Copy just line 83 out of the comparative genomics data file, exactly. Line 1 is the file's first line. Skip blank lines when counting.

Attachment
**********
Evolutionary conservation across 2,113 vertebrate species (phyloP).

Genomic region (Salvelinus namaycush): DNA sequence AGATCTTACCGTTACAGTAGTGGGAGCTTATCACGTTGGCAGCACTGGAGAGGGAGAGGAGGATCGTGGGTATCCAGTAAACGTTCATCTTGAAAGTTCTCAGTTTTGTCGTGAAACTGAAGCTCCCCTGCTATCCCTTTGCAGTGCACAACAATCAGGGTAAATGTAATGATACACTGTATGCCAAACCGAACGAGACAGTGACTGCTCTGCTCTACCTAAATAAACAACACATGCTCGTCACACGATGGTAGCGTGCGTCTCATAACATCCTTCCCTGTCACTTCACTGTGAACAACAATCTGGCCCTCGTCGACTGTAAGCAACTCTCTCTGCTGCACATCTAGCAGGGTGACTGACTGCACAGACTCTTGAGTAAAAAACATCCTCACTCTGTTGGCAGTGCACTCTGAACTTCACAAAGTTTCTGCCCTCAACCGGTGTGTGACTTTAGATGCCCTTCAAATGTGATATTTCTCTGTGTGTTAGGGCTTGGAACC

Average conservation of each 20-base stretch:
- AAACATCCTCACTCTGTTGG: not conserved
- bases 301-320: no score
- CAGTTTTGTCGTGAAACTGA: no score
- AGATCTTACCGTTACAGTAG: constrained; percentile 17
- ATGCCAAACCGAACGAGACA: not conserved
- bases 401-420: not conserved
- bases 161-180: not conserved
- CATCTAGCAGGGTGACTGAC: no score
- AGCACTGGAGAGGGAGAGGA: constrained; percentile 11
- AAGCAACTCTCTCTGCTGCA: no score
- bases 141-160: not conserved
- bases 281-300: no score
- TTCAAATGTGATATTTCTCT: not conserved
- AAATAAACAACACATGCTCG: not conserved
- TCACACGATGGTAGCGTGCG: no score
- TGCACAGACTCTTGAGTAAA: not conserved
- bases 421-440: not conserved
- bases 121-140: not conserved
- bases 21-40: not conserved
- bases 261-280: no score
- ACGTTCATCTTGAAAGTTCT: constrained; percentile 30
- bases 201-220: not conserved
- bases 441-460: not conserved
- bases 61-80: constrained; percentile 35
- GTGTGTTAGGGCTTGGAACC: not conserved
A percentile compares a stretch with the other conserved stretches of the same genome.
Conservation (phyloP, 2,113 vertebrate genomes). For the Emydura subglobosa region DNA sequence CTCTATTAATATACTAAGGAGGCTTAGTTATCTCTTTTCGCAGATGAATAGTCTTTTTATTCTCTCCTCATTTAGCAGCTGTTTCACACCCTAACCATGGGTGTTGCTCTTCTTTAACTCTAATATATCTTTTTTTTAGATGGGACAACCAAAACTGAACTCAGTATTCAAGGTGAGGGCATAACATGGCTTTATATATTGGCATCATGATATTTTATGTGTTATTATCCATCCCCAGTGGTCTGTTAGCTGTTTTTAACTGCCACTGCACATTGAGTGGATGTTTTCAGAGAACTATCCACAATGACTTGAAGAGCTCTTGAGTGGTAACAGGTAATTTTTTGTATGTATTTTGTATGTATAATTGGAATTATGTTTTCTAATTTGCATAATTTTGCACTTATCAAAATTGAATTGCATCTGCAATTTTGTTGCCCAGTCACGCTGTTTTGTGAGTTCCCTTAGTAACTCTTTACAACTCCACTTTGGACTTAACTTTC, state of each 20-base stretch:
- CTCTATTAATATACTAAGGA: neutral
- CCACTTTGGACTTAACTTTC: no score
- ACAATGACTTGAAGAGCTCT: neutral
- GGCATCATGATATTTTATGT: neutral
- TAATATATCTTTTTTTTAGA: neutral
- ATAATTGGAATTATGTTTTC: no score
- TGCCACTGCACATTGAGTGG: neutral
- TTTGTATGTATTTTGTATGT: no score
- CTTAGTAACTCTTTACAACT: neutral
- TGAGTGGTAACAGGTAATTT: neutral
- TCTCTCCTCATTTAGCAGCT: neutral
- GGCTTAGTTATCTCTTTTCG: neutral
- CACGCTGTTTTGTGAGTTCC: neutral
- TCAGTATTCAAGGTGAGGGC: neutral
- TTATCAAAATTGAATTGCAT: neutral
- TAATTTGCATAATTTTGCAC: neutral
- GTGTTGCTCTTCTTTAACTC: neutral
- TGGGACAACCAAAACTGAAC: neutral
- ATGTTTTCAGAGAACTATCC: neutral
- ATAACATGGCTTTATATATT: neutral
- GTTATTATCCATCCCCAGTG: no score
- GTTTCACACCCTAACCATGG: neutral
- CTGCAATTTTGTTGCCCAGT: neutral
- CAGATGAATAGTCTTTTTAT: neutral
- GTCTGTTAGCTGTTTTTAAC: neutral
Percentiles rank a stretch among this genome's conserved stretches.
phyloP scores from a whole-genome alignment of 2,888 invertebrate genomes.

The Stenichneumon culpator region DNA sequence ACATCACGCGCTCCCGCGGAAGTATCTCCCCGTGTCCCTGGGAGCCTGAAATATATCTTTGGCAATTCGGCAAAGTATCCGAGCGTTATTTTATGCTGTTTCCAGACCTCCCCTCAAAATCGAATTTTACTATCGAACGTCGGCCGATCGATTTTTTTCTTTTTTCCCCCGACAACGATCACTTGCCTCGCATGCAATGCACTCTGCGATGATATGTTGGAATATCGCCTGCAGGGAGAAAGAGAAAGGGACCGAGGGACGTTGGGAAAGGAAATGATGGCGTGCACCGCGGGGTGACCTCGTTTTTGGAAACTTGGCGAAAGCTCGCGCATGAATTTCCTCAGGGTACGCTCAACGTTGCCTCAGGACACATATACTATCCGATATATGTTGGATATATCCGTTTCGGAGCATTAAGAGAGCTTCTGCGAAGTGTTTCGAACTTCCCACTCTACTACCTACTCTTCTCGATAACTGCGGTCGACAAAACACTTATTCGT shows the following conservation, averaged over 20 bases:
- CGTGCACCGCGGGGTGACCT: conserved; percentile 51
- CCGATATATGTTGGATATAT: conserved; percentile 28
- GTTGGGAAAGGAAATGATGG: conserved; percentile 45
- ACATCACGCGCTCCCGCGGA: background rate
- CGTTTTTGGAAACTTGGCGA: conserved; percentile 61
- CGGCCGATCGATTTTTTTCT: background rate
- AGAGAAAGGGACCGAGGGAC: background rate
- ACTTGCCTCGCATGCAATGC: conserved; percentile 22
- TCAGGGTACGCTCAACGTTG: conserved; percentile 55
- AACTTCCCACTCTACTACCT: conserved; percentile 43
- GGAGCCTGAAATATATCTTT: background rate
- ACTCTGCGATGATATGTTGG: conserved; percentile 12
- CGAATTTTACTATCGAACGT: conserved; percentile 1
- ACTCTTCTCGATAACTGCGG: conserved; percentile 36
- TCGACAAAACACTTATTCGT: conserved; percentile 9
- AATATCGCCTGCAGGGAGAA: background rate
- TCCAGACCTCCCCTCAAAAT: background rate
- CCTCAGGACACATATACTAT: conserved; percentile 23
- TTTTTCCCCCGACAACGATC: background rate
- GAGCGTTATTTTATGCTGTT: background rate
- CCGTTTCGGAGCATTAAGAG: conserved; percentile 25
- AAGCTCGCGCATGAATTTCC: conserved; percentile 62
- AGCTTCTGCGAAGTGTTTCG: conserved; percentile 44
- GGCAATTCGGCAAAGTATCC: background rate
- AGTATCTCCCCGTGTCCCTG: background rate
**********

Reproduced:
- AGTATCTCCCCGTGTCCCTG: background rate